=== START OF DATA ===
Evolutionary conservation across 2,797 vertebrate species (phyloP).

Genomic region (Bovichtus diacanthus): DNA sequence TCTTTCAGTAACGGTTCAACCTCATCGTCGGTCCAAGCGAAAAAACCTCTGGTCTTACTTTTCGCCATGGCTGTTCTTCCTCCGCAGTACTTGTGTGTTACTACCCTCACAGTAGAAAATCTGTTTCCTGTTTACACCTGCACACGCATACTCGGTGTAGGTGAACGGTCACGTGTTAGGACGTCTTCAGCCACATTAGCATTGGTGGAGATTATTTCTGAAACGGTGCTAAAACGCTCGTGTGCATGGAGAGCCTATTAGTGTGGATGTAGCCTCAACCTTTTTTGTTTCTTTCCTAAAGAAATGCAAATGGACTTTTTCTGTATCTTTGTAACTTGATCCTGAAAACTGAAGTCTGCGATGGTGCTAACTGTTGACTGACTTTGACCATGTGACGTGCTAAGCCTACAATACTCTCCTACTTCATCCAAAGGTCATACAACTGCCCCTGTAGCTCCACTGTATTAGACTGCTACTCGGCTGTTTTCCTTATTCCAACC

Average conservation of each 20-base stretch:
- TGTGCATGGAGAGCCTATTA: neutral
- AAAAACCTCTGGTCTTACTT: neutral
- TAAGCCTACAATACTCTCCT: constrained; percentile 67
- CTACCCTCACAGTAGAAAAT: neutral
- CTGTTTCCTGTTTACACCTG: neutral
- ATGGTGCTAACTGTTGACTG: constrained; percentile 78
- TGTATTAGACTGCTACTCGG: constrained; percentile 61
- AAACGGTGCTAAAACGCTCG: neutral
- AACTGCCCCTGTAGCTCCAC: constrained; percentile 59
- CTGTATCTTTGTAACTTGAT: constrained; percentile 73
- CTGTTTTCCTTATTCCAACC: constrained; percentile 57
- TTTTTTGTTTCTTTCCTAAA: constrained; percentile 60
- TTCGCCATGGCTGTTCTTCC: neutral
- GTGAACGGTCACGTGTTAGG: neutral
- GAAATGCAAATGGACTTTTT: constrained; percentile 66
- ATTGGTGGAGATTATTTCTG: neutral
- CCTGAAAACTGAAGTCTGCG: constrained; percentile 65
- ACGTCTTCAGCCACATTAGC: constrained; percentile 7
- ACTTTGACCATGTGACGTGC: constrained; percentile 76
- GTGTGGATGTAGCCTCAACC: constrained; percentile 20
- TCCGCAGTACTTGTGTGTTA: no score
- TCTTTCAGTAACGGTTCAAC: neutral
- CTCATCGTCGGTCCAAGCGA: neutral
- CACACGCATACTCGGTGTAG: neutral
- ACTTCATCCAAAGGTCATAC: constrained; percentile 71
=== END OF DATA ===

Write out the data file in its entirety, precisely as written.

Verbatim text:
Evolutionary conservation across 2,797 vertebrate species (phyloP).

Genomic region (Bovichtus diacanthus): DNA sequence TCTTTCAGTAACGGTTCAACCTCATCGTCGGTCCAAGCGAAAAAACCTCTGGTCTTACTTTTCGCCATGGCTGTTCTTCCTCCGCAGTACTTGTGTGTTACTACCCTCACAGTAGAAAATCTGTTTCCTGTTTACACCTGCACACGCATACTCGGTGTAGGTGAACGGTCACGTGTTAGGACGTCTTCAGCCACATTAGCATTGGTGGAGATTATTTCTGAAACGGTGCTAAAACGCTCGTGTGCATGGAGAGCCTATTAGTGTGGATGTAGCCTCAACCTTTTTTGTTTCTTTCCTAAAGAAATGCAAATGGACTTTTTCTGTATCTTTGTAACTTGATCCTGAAAACTGAAGTCTGCGATGGTGCTAACTGTTGACTGACTTTGACCATGTGACGTGCTAAGCCTACAATACTCTCCTACTTCATCCAAAGGTCATACAACTGCCCCTGTAGCTCCACTGTATTAGACTGCTACTCGGCTGTTTTCCTTATTCCAACC

Average conservation of each 20-base stretch:
- TGTGCATGGAGAGCCTATTA: neutral
- AAAAACCTCTGGTCTTACTT: neutral
- TAAGCCTACAATACTCTCCT: constrained; percentile 67
- CTACCCTCACAGTAGAAAAT: neutral
- CTGTTTCCTGTTTACACCTG: neutral
- ATGGTGCTAACTGTTGACTG: constrained; percentile 78
- TGTATTAGACTGCTACTCGG: constrained; percentile 61
- AAACGGTGCTAAAACGCTCG: neutral
- AACTGCCCCTGTAGCTCCAC: constrained; percentile 59
- CTGTATCTTTGTAACTTGAT: constrained; percentile 73
- CTGTTTTCCTTATTCCAACC: constrained; percentile 57
- TTTTTTGTTTCTTTCCTAAA: constrained; percentile 60
- TTCGCCATGGCTGTTCTTCC: neutral
- GTGAACGGTCACGTGTTAGG: neutral
- GAAATGCAAATGGACTTTTT: constrained; percentile 66
- ATTGGTGGAGATTATTTCTG: neutral
- CCTGAAAACTGAAGTCTGCG: constrained; percentile 65
- ACGTCTTCAGCCACATTAGC: constrained; percentile 7
- ACTTTGACCATGTGACGTGC: constrained; percentile 76
- GTGTGGATGTAGCCTCAACC: constrained; percentile 20
- TCCGCAGTACTTGTGTGTTA: no score
- TCTTTCAGTAACGGTTCAAC: neutral
- CTCATCGTCGGTCCAAGCGA: neutral
- CACACGCATACTCGGTGTAG: neutral
- ACTTCATCCAAAGGTCATAC: constrained; percentile 71